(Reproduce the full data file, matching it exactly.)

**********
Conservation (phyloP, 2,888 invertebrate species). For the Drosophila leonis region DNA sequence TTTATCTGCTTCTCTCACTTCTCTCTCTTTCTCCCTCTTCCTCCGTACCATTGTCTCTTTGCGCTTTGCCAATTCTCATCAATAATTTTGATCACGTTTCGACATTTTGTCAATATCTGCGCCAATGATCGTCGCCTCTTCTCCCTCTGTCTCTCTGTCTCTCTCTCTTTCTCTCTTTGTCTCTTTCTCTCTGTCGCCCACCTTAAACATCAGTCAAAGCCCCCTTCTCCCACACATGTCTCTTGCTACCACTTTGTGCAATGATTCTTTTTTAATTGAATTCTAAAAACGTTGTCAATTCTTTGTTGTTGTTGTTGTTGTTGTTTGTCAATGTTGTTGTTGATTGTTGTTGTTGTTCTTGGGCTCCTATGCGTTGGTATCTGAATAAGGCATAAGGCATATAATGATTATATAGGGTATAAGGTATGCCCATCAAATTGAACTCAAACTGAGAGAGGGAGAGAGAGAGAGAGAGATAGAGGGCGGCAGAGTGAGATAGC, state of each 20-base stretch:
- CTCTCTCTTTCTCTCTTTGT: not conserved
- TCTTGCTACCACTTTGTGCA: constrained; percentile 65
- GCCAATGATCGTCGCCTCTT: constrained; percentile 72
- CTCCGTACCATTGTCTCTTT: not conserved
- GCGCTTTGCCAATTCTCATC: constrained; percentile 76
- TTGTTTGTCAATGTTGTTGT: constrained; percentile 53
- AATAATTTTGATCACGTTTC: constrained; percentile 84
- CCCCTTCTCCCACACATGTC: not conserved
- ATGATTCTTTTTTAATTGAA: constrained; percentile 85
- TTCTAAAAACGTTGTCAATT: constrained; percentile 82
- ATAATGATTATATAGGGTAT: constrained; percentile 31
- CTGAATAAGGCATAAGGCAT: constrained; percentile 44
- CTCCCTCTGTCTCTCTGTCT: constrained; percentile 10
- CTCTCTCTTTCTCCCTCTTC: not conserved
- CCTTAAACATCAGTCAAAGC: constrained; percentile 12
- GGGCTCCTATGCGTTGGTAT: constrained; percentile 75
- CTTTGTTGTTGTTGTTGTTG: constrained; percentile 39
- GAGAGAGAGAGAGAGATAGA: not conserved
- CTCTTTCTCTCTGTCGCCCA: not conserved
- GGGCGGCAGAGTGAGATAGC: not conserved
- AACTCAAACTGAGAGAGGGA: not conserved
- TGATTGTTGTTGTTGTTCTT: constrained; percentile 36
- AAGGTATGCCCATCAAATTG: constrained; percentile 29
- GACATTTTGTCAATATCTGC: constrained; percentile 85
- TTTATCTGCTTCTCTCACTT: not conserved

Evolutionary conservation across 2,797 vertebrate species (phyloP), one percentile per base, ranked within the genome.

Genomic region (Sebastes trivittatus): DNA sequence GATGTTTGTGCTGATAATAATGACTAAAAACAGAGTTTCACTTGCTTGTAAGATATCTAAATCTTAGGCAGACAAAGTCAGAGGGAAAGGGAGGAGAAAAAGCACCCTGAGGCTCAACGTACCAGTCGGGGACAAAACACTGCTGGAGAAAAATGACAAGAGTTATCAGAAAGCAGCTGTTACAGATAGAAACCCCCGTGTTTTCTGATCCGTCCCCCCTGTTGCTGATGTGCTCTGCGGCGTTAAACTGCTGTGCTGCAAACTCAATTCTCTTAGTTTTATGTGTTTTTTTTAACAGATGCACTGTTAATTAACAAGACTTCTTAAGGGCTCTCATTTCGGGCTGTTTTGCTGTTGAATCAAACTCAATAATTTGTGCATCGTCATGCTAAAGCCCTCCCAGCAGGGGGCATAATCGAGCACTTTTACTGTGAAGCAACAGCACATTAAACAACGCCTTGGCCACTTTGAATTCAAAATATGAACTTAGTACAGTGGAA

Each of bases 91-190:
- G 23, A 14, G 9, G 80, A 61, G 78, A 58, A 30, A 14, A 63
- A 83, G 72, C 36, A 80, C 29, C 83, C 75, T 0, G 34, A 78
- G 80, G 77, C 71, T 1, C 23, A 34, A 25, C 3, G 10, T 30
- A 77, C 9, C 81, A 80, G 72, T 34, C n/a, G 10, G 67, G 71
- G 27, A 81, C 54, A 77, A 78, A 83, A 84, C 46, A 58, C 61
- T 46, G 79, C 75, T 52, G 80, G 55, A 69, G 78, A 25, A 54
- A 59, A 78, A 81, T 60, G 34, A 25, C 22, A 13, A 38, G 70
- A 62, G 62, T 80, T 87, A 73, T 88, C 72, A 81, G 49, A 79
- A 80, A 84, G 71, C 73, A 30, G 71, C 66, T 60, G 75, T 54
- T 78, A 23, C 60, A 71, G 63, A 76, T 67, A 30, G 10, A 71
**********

Conservation (phyloP, 2,888 invertebrate species). For the Drosophila leonis region DNA sequence TTTATCTGCTTCTCTCACTTCTCTCTCTTTCTCCCTCTTCCTCCGTACCATTGTCTCTTTGCGCTTTGCCAATTCTCATCAATAATTTTGATCACGTTTCGACATTTTGTCAATATCTGCGCCAATGATCGTCGCCTCTTCTCCCTCTGTCTCTCTGTCTCTCTCTCTTTCTCTCTTTGTCTCTTTCTCTCTGTCGCCCACCTTAAACATCAGTCAAAGCCCCCTTCTCCCACACATGTCTCTTGCTACCACTTTGTGCAATGATTCTTTTTTAATTGAATTCTAAAAACGTTGTCAATTCTTTGTTGTTGTTGTTGTTGTTGTTTGTCAATGTTGTTGTTGATTGTTGTTGTTGTTCTTGGGCTCCTATGCGTTGGTATCTGAATAAGGCATAAGGCATATAATGATTATATAGGGTATAAGGTATGCCCATCAAATTGAACTCAAACTGAGAGAGGGAGAGAGAGAGAGAGAGATAGAGGGCGGCAGAGTGAGATAGC, state of each 20-base stretch:
- CTCTCTCTTTCTCTCTTTGT: not conserved
- TCTTGCTACCACTTTGTGCA: constrained; percentile 65
- GCCAATGATCGTCGCCTCTT: constrained; percentile 72
- CTCCGTACCATTGTCTCTTT: not conserved
- GCGCTTTGCCAATTCTCATC: constrained; percentile 76
- TTGTTTGTCAATGTTGTTGT: constrained; percentile 53
- AATAATTTTGATCACGTTTC: constrained; percentile 84
- CCCCTTCTCCCACACATGTC: not conserved
- ATGATTCTTTTTTAATTGAA: constrained; percentile 85
- TTCTAAAAACGTTGTCAATT: constrained; percentile 82
- ATAATGATTATATAGGGTAT: constrained; percentile 31
- CTGAATAAGGCATAAGGCAT: constrained; percentile 44
- CTCCCTCTGTCTCTCTGTCT: constrained; percentile 10
- CTCTCTCTTTCTCCCTCTTC: not conserved
- CCTTAAACATCAGTCAAAGC: constrained; percentile 12
- GGGCTCCTATGCGTTGGTAT: constrained; percentile 75
- CTTTGTTGTTGTTGTTGTTG: constrained; percentile 39
- GAGAGAGAGAGAGAGATAGA: not conserved
- CTCTTTCTCTCTGTCGCCCA: not conserved
- GGGCGGCAGAGTGAGATAGC: not conserved
- AACTCAAACTGAGAGAGGGA: not conserved
- TGATTGTTGTTGTTGTTCTT: constrained; percentile 36
- AAGGTATGCCCATCAAATTG: constrained; percentile 29
- GACATTTTGTCAATATCTGC: constrained; percentile 85
- TTTATCTGCTTCTCTCACTT: not conserved

Evolutionary conservation across 2,797 vertebrate species (phyloP), one percentile per base, ranked within the genome.

Genomic region (Sebastes trivittatus): DNA sequence GATGTTTGTGCTGATAATAATGACTAAAAACAGAGTTTCACTTGCTTGTAAGATATCTAAATCTTAGGCAGACAAAGTCAGAGGGAAAGGGAGGAGAAAAAGCACCCTGAGGCTCAACGTACCAGTCGGGGACAAAACACTGCTGGAGAAAAATGACAAGAGTTATCAGAAAGCAGCTGTTACAGATAGAAACCCCCGTGTTTTCTGATCCGTCCCCCCTGTTGCTGATGTGCTCTGCGGCGTTAAACTGCTGTGCTGCAAACTCAATTCTCTTAGTTTTATGTGTTTTTTTTAACAGATGCACTGTTAATTAACAAGACTTCTTAAGGGCTCTCATTTCGGGCTGTTTTGCTGTTGAATCAAACTCAATAATTTGTGCATCGTCATGCTAAAGCCCTCCCAGCAGGGGGCATAATCGAGCACTTTTACTGTGAAGCAACAGCACATTAAACAACGCCTTGGCCACTTTGAATTCAAAATATGAACTTAGTACAGTGGAA

Each of bases 91-190:
- G 23, A 14, G 9, G 80, A 61, G 78, A 58, A 30, A 14, A 63
- A 83, G 72, C 36, A 80, C 29, C 83, C 75, T 0, G 34, A 78
- G 80, G 77, C 71, T 1, C 23, A 34, A 25, C 3, G 10, T 30
- A 77, C 9, C 81, A 80, G 72, T 34, C n/a, G 10, G 67, G 71
- G 27, A 81, C 54, A 77, A 78, A 83, A 84, C 46, A 58, C 61
- T 46, G 79, C 75, T 52, G 80, G 55, A 69, G 78, A 25, A 54
- A 59, A 78, A 81, T 60, G 34, A 25, C 22, A 13, A 38, G 70
- A 62, G 62, T 80, T 87, A 73, T 88, C 72, A 81, G 49, A 79
- A 80, A 84, G 71, C 73, A 30, G 71, C 66, T 60, G 75, T 54
- T 78, A 23, C 60, A 71, G 63, A 76, T 67, A 30, G 10, A 71